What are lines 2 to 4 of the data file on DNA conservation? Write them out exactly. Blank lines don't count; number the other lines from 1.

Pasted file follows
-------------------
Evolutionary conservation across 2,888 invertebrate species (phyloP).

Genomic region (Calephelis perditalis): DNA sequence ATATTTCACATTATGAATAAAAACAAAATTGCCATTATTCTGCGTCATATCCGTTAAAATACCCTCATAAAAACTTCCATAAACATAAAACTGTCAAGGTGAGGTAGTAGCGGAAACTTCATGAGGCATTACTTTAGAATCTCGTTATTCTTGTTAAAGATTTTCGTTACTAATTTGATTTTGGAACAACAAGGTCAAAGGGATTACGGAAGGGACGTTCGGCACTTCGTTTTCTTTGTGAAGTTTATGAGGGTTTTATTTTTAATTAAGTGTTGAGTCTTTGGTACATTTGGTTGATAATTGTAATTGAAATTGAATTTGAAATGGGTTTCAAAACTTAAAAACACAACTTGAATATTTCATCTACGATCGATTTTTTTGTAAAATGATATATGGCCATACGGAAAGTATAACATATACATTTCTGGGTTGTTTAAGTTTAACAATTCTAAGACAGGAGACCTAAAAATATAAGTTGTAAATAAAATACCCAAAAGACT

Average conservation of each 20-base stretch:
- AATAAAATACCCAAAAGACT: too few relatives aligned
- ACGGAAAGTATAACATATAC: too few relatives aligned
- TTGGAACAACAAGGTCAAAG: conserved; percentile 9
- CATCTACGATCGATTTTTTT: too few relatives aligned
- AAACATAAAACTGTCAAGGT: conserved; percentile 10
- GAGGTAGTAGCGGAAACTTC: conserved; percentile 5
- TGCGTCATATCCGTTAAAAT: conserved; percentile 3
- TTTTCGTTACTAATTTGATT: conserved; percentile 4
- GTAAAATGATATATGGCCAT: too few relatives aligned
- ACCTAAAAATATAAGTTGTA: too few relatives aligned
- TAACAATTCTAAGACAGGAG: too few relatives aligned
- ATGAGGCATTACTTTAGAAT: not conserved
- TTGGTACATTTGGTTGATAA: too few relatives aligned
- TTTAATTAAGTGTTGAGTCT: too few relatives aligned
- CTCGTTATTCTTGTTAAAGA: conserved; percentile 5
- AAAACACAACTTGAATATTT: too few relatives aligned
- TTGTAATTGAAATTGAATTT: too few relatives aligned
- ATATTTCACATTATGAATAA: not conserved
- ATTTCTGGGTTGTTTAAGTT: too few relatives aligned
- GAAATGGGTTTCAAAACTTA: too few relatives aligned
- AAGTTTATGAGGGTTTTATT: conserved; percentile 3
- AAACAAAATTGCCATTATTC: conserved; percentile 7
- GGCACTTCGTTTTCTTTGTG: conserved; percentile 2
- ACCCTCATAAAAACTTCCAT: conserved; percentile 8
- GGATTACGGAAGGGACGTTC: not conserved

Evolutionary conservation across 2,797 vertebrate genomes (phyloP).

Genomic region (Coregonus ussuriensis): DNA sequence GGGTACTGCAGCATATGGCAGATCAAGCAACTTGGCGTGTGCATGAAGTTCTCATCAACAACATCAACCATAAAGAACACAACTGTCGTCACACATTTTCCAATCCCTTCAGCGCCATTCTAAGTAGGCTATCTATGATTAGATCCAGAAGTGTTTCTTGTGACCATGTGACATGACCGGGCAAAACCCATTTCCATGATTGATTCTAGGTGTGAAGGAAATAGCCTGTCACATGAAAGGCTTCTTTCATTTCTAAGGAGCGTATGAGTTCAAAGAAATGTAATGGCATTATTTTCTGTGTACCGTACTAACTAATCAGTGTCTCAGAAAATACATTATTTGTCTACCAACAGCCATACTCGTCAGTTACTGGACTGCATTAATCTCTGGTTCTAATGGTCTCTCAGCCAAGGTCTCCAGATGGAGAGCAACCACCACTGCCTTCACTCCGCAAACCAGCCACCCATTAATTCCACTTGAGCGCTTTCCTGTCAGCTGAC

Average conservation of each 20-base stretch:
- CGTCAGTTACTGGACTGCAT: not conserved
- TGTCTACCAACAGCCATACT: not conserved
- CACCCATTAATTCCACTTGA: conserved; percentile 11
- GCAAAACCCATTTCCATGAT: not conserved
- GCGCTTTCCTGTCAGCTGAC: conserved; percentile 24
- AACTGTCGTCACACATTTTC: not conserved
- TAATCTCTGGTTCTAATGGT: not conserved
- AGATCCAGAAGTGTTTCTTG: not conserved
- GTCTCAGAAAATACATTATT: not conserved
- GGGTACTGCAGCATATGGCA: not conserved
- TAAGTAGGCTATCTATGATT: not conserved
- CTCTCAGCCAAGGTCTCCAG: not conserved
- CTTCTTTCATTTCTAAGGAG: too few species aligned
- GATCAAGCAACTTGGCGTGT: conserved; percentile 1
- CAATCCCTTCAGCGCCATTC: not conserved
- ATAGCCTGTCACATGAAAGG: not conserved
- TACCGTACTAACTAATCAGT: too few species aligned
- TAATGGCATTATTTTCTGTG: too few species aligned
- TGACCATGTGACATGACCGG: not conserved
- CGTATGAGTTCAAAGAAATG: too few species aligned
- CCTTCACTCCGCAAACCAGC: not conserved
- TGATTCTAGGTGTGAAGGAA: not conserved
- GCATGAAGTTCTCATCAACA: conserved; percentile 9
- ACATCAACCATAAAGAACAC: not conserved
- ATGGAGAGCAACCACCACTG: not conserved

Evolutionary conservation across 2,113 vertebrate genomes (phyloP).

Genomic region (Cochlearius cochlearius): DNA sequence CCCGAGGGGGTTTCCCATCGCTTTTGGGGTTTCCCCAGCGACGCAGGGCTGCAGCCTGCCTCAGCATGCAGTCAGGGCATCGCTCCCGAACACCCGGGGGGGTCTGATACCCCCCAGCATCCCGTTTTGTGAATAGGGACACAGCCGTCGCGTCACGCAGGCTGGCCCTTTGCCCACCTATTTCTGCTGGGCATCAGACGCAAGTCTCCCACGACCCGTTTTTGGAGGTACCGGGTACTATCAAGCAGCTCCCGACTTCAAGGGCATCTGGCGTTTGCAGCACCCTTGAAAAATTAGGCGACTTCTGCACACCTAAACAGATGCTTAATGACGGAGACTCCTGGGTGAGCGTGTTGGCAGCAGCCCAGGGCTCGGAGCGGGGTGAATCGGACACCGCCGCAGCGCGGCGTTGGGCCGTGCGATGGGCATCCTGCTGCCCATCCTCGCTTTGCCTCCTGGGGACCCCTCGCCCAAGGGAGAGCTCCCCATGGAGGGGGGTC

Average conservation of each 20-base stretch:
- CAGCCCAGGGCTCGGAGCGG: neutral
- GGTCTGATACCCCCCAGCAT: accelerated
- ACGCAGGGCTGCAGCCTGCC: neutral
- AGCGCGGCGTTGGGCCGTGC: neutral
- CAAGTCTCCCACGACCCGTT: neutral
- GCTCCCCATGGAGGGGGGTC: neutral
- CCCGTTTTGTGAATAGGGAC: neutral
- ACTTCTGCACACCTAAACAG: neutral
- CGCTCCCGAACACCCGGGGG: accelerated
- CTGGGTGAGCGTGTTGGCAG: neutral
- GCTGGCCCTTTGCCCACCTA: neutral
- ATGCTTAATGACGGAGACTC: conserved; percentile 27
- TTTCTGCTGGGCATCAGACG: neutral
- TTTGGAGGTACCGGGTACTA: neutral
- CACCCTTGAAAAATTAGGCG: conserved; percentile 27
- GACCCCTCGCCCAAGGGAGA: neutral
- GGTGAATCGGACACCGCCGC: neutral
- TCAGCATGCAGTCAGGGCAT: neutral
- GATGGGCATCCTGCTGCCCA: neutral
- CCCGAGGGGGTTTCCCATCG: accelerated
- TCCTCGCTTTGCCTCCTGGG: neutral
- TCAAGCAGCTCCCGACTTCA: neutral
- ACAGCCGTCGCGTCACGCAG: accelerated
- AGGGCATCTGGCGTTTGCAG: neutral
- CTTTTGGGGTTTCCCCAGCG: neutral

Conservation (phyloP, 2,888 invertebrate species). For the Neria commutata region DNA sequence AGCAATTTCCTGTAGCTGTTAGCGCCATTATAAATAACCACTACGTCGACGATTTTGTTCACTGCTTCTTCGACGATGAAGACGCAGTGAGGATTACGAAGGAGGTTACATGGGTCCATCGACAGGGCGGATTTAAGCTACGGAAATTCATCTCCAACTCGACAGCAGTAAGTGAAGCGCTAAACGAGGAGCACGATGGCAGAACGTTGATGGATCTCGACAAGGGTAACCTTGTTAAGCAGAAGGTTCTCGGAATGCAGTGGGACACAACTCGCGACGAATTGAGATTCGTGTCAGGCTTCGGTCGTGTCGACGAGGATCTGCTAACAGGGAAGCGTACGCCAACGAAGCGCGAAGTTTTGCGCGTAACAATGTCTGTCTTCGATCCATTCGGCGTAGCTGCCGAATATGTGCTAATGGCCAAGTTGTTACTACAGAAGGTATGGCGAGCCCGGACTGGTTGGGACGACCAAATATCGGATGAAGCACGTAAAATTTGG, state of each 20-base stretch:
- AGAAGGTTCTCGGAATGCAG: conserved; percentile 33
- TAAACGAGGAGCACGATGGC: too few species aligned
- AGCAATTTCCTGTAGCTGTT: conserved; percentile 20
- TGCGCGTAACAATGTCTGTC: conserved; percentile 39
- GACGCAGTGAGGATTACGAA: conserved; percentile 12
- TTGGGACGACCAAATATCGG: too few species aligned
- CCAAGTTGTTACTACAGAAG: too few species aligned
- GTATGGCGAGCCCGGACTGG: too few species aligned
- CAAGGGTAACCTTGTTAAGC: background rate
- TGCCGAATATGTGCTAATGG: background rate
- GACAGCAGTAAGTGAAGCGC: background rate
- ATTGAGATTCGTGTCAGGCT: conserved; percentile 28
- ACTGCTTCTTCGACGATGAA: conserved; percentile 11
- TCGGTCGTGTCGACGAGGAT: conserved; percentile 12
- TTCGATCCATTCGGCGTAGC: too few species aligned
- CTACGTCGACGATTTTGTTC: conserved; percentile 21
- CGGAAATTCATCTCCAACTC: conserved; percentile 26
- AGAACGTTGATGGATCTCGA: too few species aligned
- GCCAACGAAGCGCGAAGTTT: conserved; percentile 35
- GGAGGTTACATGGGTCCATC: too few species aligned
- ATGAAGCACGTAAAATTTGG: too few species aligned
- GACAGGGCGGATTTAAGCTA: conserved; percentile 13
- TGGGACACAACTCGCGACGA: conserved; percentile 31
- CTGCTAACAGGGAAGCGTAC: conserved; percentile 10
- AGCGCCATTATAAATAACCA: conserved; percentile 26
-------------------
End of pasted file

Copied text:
Genomic region (Calephelis perditalis): DNA sequence ATATTTCACATTATGAATAAAAACAAAATTGCCATTATTCTGCGTCATATCCGTTAAAATACCCTCATAAAAACTTCCATAAACATAAAACTGTCAAGGTGAGGTAGTAGCGGAAACTTCATGAGGCATTACTTTAGAATCTCGTTATTCTTGTTAAAGATTTTCGTTACTAATTTGATTTTGGAACAACAAGGTCAAAGGGATTACGGAAGGGACGTTCGGCACTTCGTTTTCTTTGTGAAGTTTATGAGGGTTTTATTTTTAATTAAGTGTTGAGTCTTTGGTACATTTGGTTGATAATTGTAATTGAAATTGAATTTGAAATGGGTTTCAAAACTTAAAAACACAACTTGAATATTTCATCTACGATCGATTTTTTTGTAAAATGATATATGGCCATACGGAAAGTATAACATATACATTTCTGGGTTGTTTAAGTTTAACAATTCTAAGACAGGAGACCTAAAAATATAAGTTGTAAATAAAATACCCAAAAGACT

Average conservation of each 20-base stretch:
- AATAAAATACCCAAAAGACT: too few relatives aligned